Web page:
Deborah Yaffe

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By Deborah Yaffe, Oct 30 2017 01:00PM

Twenty-seventh in an occasional series of excerpts from Jane Austen's letters.


Jane Austen’s books contain few young children, and those few are often disagreeable. While Isabella Knightley’s family in Emma and Charles Blake in The Watsons are rather endearing, only a mother could love the spoiled little Middletons in Sense and Sensibility, the excessively rambunctious junior Musgroves in Persuasion, or the noisy and quarrelsome Price siblings in Mansfield Park.


What all these portraits of children have in common is their unsentimental realism: Although Jane Austen was childless, she knew how children look and sound when they are demanding attention, insisting on staying up late, or asking for a favorite story. And she came by this knowledge honestly, via her relationships with the twenty-five nieces and nephews born in her lifetime.


Her rapport with those real-life children comes through vividly in the few surviving letters that she wrote to them, including the letter she wrote exactly 202 years ago today to her 10-year-old niece, Caroline Austen, the youngest child of Austen’s oldest brother, James.


Jane was in London to correct the proofs of Emma (and, soon after, to nurse her brother Henry through a sudden dangerous illness), and the family were celebrating the recent arrival of the first baby born to Caroline’s older half-sister, Anna Austen Lefroy.


“Now that you are become an Aunt, you are a person of some consequence & must excite great Interest whatever You do,” Austen wrote the little girl with mock solemnity. “I have always maintained the importance of Aunts as much as possible, & I am sure of your doing the same now.” She keeps the joke going as she signs off, “Beleive me my dear Sister-Aunt, Yours affect[tionate]ly, J. Austen.”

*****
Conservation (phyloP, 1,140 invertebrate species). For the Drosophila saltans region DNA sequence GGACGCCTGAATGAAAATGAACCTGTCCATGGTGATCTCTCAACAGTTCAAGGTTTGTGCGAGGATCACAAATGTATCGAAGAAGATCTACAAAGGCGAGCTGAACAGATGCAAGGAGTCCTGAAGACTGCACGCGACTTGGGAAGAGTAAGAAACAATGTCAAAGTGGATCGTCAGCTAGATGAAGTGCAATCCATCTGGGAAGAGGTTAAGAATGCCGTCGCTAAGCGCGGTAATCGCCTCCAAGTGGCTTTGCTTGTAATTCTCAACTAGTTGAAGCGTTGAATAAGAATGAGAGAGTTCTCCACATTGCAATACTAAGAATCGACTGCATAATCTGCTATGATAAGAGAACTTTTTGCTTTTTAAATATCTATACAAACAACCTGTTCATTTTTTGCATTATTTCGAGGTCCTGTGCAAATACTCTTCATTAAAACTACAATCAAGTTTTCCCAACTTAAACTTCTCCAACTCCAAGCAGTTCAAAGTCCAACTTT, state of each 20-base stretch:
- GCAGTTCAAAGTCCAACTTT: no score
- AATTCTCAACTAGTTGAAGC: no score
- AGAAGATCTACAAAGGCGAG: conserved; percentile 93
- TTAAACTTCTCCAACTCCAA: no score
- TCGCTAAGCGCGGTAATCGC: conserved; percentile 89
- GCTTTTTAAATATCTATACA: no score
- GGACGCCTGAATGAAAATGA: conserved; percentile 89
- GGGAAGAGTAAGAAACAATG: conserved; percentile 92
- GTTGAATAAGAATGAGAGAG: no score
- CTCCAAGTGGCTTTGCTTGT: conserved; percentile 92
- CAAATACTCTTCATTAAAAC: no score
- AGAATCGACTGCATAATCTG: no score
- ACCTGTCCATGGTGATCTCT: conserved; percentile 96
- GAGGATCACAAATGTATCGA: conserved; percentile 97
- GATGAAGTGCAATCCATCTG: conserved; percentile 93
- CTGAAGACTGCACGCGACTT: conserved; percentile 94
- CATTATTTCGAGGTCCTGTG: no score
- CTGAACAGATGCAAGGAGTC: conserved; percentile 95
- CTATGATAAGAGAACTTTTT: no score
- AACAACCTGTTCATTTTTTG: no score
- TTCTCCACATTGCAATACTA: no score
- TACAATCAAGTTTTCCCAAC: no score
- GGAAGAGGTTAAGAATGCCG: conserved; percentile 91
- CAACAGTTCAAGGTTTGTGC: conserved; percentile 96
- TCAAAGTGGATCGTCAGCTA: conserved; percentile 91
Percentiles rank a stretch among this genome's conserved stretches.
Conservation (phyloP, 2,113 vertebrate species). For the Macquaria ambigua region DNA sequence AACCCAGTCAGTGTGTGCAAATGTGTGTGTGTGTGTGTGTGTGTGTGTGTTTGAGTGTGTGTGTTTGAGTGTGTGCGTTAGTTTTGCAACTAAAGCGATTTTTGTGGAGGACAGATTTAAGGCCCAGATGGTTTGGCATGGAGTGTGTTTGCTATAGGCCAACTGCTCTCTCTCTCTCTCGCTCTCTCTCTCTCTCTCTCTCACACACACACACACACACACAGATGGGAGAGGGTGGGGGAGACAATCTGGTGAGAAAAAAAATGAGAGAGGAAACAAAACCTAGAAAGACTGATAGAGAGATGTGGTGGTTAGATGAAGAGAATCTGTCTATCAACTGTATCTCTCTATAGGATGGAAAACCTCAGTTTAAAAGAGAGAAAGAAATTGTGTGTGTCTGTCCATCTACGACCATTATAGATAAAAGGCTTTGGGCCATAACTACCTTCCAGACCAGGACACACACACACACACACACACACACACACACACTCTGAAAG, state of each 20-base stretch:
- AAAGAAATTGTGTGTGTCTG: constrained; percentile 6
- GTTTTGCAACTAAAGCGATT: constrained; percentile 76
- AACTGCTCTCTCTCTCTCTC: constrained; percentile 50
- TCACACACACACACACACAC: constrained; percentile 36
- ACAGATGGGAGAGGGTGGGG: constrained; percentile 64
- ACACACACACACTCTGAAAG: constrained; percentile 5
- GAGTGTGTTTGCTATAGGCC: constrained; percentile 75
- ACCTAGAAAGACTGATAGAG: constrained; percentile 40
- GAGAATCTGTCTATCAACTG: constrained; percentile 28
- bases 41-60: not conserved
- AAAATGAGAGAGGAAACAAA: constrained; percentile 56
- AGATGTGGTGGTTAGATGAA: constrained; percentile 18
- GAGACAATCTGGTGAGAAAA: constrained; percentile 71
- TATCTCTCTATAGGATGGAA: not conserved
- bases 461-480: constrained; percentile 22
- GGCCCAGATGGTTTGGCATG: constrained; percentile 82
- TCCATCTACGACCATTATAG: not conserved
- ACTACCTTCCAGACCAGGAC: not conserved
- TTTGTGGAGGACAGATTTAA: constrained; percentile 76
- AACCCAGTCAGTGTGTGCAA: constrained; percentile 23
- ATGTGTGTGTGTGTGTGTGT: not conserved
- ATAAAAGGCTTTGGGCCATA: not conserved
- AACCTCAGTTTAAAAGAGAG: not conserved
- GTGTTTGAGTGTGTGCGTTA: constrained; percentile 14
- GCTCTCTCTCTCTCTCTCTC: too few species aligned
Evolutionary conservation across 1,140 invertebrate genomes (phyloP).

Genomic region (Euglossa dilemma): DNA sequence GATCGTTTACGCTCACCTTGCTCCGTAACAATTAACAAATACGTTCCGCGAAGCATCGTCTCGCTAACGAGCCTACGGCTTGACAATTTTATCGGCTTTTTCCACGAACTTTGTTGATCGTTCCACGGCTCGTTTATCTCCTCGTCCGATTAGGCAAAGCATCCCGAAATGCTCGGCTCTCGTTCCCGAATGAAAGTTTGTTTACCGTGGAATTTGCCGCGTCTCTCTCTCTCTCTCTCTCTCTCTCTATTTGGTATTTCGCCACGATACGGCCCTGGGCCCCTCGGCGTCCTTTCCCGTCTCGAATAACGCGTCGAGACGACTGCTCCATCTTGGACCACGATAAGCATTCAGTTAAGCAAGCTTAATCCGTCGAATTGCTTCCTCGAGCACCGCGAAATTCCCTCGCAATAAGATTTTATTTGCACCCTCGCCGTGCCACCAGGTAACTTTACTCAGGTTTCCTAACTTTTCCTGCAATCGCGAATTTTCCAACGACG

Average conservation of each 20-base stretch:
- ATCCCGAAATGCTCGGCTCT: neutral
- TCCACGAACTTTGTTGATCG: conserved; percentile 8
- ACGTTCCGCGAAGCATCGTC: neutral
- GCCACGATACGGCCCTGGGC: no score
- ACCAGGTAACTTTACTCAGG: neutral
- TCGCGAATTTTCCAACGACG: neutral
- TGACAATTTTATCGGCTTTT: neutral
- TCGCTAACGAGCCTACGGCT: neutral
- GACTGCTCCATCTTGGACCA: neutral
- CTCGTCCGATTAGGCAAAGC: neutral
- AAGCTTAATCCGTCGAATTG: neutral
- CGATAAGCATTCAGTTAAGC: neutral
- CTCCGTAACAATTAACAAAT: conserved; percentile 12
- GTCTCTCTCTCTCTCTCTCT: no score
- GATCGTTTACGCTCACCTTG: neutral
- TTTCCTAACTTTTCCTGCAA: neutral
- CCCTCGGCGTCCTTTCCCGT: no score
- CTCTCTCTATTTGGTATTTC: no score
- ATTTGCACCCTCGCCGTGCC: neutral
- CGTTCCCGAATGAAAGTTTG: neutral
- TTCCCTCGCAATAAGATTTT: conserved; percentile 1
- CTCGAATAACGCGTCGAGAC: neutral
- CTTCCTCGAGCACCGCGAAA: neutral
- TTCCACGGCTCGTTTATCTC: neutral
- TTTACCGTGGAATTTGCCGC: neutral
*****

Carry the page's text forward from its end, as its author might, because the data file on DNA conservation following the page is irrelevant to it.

The letter is charming because of the way that Austen simultaneously honors and gently mocks the self-centeredness of childhood – for Caroline, the most important thing about Anna’s baby is naturally the aunt-ly status its existence confers – while companionably implicating herself in the same self-centeredness. In the voice of that all-important aunt, it’s not hard to hear an echo of the wry, ironic outlook on human folly that we know so well from Austen’s novels.


By Deborah Yaffe, Mar 31 2016 01:00PM

For someone who led such a short, uneventful life, and one about which comparatively little is known, Jane Austen has inspired a surprising number of biographies -- at least twenty-two, by my count, and that doesn’t even include the various books that use Austen’s life as a jumping-off-point for historical explorations of such topics as tea, houses, fashion or gardening.


Austen’s nephew James Edward Austen-Leigh launched the genre with his 1870 Memoir of Jane Austen, based on family reminiscences. But it’s the first modern biography by a non-family member -- Elizabeth Jenkins’ Jane Austen: A Biography, published in 1938 – that is the subject of this month’s entry in the Austen Catch-Up Project, wherein I try to plug some of the holes in my Austen education.


Jenkins (1905-2010) was a well-regarded British novelist and biographer: her subjects, in addition to Austen, included Elizabeth I, Henry Fielding and Lady Caroline Lamb. For Janeites, her most significant contribution is as a co-founder of the UK’s Jane Austen Society, which succeeded in buying Chawton cottage and turning it into a beloved museum of Austen’s life.


Jenkins’ Austen biography is a model of taste, decorum and restraint. With only one lapse, Jenkins is scrupulous about acknowledging the limits of the evidence available to her, and she resists – rightly, in my view – the temptation to read the events in Austen’s novels as evidence for the events in Austen’s life. “To try to deduce from her novels a personal history of Jane Austen, is completely to misunderstand the type of mind she represents,” Jenkins argues.

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